Charles Bronson uses a Wildey .475 Magnum hand cannon in this movie. It was his personal handgun in real life, and he suggested it as a means to make the film unique. In a 2005 interview in 'American Handgunner' magazine with Wildey Moore, the gun's creator and a technical consultant to the production, Moore said that sales for the weapon increase each time this film is aired on cable television. Moore said: "To this day there is a spike in Wildey Magnum sales every time 'Death Wish 3' appears on cable TV."
According to the book 'Bronson's Loose' by Paul Talbot, the original working title "Death Wish III" was changed to "Death Wish 3" because the Cannon Group conducted a survey and found that nearly half of the U.S. population could not read Roman numerals.
This was the first 'Death Wish' movie to be made after the Bernard Goetz vigilante shootings in New York. After this, Charles Bronson publicly stated that he recommended that people not imitate his character Paul Kersey from the 'Death Wish' movies.
As principal photography was mostly filmed in London, the movie featured extras and background artists playing a variety of characters including police officers and gang members. Their audible dialogue, however, was in the British accent. This movie was set in New York and required American accents. As such, during post-production, director Michael Winner enlisted the assistance of the military personnel of the US Air Force stationed in England to dub over these UK accents.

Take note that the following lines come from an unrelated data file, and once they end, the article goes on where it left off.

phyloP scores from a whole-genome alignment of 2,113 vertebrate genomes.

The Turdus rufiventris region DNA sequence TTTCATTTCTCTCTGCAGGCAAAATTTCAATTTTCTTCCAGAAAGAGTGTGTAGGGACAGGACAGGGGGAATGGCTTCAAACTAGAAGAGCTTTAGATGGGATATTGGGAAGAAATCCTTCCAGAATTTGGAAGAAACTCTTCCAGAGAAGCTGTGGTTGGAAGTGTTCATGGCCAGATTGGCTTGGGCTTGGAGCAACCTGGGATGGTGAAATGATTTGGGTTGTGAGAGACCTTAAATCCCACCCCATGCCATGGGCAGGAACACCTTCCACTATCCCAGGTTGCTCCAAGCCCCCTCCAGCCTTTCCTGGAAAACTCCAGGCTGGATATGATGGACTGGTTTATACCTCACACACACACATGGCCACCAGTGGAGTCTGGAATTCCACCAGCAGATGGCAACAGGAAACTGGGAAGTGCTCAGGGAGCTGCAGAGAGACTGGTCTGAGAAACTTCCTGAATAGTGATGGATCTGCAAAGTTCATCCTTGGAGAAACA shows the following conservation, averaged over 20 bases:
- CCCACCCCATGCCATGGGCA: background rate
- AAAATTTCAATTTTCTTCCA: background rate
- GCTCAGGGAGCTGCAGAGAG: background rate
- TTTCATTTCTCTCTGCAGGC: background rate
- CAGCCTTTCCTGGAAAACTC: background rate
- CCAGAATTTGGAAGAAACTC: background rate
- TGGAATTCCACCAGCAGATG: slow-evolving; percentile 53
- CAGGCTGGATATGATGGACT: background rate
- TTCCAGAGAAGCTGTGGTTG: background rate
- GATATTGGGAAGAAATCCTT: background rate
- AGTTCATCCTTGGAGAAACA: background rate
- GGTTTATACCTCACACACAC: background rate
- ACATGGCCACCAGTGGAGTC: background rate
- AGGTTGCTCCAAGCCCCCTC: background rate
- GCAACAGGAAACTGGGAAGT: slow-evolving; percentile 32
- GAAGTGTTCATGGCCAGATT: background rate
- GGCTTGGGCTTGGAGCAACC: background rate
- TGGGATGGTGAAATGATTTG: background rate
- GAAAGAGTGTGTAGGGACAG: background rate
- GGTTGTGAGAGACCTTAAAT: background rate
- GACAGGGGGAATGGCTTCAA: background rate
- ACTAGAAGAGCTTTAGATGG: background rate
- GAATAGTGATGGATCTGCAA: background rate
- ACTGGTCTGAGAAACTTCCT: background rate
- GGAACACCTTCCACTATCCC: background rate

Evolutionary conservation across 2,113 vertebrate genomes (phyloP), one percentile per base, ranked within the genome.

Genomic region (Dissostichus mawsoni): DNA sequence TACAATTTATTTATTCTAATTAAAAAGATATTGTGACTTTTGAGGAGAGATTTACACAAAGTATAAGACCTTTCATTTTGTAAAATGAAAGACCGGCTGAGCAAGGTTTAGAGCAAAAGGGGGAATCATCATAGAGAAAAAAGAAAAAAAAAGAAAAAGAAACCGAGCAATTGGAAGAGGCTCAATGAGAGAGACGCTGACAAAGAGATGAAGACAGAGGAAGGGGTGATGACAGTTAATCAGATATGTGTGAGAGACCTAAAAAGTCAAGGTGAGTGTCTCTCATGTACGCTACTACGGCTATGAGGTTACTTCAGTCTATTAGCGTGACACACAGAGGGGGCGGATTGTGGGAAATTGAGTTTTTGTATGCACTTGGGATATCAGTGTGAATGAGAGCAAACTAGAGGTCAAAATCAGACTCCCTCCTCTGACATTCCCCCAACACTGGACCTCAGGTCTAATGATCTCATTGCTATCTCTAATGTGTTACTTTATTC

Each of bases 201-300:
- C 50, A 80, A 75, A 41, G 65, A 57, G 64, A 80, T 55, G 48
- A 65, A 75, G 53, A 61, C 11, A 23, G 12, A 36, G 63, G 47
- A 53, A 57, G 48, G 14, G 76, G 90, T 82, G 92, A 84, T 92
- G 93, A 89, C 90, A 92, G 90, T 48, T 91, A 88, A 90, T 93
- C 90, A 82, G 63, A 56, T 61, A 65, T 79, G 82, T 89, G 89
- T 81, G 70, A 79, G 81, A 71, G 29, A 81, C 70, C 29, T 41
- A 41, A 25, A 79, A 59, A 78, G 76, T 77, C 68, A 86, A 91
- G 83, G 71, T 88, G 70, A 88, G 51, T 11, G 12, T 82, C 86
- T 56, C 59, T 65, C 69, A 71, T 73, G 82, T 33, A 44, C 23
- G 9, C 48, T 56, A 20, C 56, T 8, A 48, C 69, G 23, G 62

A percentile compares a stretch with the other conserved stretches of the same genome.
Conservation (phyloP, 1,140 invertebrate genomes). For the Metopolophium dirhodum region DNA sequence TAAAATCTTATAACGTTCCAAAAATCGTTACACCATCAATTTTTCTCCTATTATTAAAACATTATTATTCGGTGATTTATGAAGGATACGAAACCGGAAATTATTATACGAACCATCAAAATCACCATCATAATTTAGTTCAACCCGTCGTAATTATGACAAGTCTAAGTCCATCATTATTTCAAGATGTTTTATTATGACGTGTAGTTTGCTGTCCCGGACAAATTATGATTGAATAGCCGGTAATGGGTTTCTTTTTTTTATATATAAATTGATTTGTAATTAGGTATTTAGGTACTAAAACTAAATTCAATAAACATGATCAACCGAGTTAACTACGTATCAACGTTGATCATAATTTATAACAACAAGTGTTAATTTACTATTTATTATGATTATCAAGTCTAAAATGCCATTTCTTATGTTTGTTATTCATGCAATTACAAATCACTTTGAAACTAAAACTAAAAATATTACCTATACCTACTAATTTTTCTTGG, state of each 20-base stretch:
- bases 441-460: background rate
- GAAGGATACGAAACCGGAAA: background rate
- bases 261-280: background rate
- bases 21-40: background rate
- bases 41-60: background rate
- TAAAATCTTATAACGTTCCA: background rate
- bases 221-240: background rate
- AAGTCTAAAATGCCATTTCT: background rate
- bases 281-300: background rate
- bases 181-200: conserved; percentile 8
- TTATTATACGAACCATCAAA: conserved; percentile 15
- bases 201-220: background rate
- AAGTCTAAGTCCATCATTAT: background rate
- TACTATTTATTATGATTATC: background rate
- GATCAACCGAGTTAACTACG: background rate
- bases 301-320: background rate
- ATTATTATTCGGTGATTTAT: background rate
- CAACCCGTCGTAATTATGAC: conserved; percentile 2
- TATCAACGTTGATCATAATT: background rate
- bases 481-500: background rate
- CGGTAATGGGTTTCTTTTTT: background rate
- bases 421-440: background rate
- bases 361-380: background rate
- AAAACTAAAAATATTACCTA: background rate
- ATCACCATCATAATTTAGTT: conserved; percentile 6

Charles Bronson rarely granted interviews, or commented on his own films. However, he plainly stated his unhappiness with this film at least a few times, and was especially angered when he discovered that the director filmed extremely gory shots with extras (as nameless thugs) when he was off-set.
After Death Wish II (1982)'s setting was transposed from New York in the original Death Wish (1974) movie to Los Angeles, this next sequel returns the setting to New York, though ironically, most of this picture was filmed in England.
Oddly enough, two ideas from the original novel Death Wish actually made it into this sequel; the vigilante rents a car to use as bait for street thugs, and a giggling Puerto Rican male appears. According to the book 'Bronson's Loose' by Paul Talbot, a movie novelization of Death Wish 3 (1985) was announced, but was never published when it was pointed out that 'Brian Garfield' retains the literary rights to the series, and he refused to allow a movie novelization.
Final 'Death Wish' movie to not have a subtitle as part of its film title. Both the next two sequels included title subtitles: Death Wish 4: The Crackdown (1987) and Death Wish V: The Face of Death (1994). An intended but unfilmed sixth movie was also to have a subtitle: 'Death Wish 6: The New Vigilante'.
A variety of weapons were seen in this movie's grand action finale. They included a German Second World War MG-42; a Wildey .475 caliber handgun; a Browning .30 caliber machine-gun; a .38 caliber snub-nose revolver and an anti-tank rocket launcher.
Screenwriter Don Jakoby had his name removed from the movie in favor of pseudonym "Michael Edmonds". However, Jakoby's name and writer credit remained on the trailer, which is included on the MGM Region 1 DVD.